A “broken heart” is actually a thing — one that can strike even if you’re healthy.
The medical condition is officially known as takotsubo cardiomyopathy. It is thought to be brought on by acute stress heart, which makes the heart suddenly weakened. The left ventricle, one of the heart’s chambers, changes shape and enlarges.
As a result this part of the heart doesn’t pump well. Result: Chest pains and breathlessness and the feeling like you’re having a coronary.
“Patients come in with symptoms similar to a heart attack, but do not have the typical blocked arteries that we see with a heart attack,” a Georgia cardiologist Joseph Poole told the Athens Banner-Herald.
“However, their hearts did ‘balloon’ out and look like a big, round ball,” he added.
Tako tsubo are octopus traps that resemble the pot-like shape of the stricken heart, the American Heart Association notes.
The ailment can develop at any age, but typically affects more women than men. Broken heart syndrome, which can be fatal in rare instances, is usually treatable. Most people who experience it make a full recovery within weeks, and they’re at low risk for it happening again.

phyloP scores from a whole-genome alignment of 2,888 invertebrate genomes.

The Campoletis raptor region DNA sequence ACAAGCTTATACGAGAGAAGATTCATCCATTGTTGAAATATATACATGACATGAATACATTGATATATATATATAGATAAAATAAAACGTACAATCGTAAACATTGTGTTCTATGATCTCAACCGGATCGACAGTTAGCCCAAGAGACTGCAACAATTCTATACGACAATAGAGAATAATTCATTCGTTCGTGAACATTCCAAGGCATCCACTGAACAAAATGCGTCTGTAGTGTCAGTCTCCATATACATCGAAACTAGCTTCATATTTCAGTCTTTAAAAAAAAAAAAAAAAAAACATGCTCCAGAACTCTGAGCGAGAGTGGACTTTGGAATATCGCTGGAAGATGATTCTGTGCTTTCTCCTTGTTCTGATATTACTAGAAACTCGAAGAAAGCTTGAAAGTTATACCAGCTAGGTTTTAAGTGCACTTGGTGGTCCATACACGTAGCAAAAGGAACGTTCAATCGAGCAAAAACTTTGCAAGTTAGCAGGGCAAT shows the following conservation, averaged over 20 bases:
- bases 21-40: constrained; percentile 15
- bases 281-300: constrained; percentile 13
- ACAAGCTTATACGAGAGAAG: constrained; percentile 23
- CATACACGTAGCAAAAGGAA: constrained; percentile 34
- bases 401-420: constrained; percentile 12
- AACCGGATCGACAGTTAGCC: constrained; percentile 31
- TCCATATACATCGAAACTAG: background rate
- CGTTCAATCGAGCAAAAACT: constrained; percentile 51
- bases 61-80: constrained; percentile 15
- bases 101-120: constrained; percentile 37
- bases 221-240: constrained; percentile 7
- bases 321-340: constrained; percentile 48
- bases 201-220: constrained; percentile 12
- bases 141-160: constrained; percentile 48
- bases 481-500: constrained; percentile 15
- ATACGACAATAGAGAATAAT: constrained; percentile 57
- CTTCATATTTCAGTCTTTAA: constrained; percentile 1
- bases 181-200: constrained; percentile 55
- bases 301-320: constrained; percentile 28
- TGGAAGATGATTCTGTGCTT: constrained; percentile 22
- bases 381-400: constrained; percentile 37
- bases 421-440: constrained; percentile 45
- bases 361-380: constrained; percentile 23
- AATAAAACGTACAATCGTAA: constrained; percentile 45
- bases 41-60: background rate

“There is a lot of debate about what actually causes this syndrome and we still don’t really know what causes it,” Poole said. “Most people believe it is a ‘stunning’ of the heart from too much adrenaline.”
Triggers could include the death of a loved one or even a divorce, breakup or physical separation, betrayal or romantic rejection. It could even happen after a good shock — like winning the lottery.
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